Dark Skinned Activist Vs. Kendrick Lamar

First of all, I don't ever recall Kendrick Lamar calling himself a "conscious" rapper. I'm assuming because of his adamancy to have the dark skinned model star as his love interest in his 2013 "Poetic Justice" music video, his latest song "Blacker The Berry", and his surprise album that released last month (with many "pro-Black" themes in the songs), he was expected to have a girlfriend that looks, what is to be thought of as "fully Black".

This weekend, a woman named Rashida Marie Strober, who dubs herself as the "Dark Skinned Activist", stated on Facebook that she would no longer be supporting Kendrick's music because of his recent announcement of his engagement to his long-time girlfriend and high school sweetheart, Whitney Alford. If you haven't guessed it or saw pictures of the couple, Kendrick's fiancee is a lighter skinned woman.

Image: Bossip.com

While I do think it's ridiculous for Ms. Strober and many others to be going so hard at Kendrick Lamar, I understand their frustrations to an extent. There does seem to be a pattern of hypocrisy for some conscious/pro-Black artists and leaders to embrace Blackness and Black womanhood and manhood, but turn around and marry a non-Black person. (That's debatable on how problematic it is or is not) In the media, we always witness a pattern of Black male celebrities date, marry, and have children with women who are either lighter skinned Black women or non-Black women. It's no secret that lighter skin, long, curly and straight hair, and overall more Eurocentric features are praised and Afrocentric features are viewed as unattractive. In lyrics, music videos, magazines, films, and other media genres, many lighter skinned Black women and non-Black women are put on a pedestal as the standard of beauty. As we already understand, and if you don't, I encourage you to research, in American society, White, or closest to it, is "right". Anything "closest to White" is labeled as a symbol of "success."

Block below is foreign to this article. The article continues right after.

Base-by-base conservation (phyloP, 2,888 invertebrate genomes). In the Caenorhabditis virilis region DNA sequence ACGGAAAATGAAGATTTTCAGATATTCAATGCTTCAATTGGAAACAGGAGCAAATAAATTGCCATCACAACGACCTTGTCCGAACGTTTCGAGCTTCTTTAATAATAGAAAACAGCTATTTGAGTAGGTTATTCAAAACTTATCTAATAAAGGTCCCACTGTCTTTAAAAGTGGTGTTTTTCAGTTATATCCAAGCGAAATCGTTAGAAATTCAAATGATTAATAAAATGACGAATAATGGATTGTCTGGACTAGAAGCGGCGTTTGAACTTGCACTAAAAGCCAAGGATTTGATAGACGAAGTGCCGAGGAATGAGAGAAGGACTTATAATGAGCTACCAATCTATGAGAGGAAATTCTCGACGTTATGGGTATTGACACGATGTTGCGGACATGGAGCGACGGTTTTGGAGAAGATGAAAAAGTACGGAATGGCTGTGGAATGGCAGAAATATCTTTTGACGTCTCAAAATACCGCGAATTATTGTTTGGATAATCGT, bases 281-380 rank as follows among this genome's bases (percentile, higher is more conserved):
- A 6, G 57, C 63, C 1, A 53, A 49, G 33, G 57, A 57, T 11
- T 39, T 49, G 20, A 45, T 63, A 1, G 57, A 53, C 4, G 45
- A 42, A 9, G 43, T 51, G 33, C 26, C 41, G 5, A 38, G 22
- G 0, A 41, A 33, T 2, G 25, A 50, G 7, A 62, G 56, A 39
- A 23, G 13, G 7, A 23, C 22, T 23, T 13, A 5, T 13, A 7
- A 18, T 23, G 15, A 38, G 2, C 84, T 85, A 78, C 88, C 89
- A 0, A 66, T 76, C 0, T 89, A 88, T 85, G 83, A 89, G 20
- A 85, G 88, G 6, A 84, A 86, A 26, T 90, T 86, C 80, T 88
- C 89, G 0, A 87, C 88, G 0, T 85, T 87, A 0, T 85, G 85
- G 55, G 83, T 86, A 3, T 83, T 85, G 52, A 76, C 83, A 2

From childhood to adulthood, many Black women have been told verbally, due to the generational effects of Post Traumatic Slave Syndrome, and subconsciously, through media consumption, that Black is not accepted. Growing up and having people tell you how bad nappy hair is, how ugly dark skin is, and then turning on the television to witness an on going theme of lighter skinned Black women and non-Black women be praised by Black men must mean that Black is a marker of shame. I think Ms. Strober is very hurt and

I also think this critique of Ms. Whitney Alford brings up another dialogue of lighter skinned Black women being ostracized in the Black community. After watching the "Light Girls" documentary, it shed a lot of light of the struggle that lighter skinned Black women experience, contrary to popular belief that they have no struggles. We don't know Ms. Alford's background. We don't know her ethnicity or racial make-up. We don't know her parents, or how she grew up. Based off the fact that many of are just now finding out that Kendrick has been in a relationship, not that that was any of our business in the first place, we damn sure don't know anything about their relationship. We just saw pictures of Ms. Alford and made assumptions based off societal stereotypes that have been brainwashed into our psyches. To devalue someone else's Blackness because they're of a lighter shade causes more of a divide and is blatantly ignorant.

Image: Bossip.com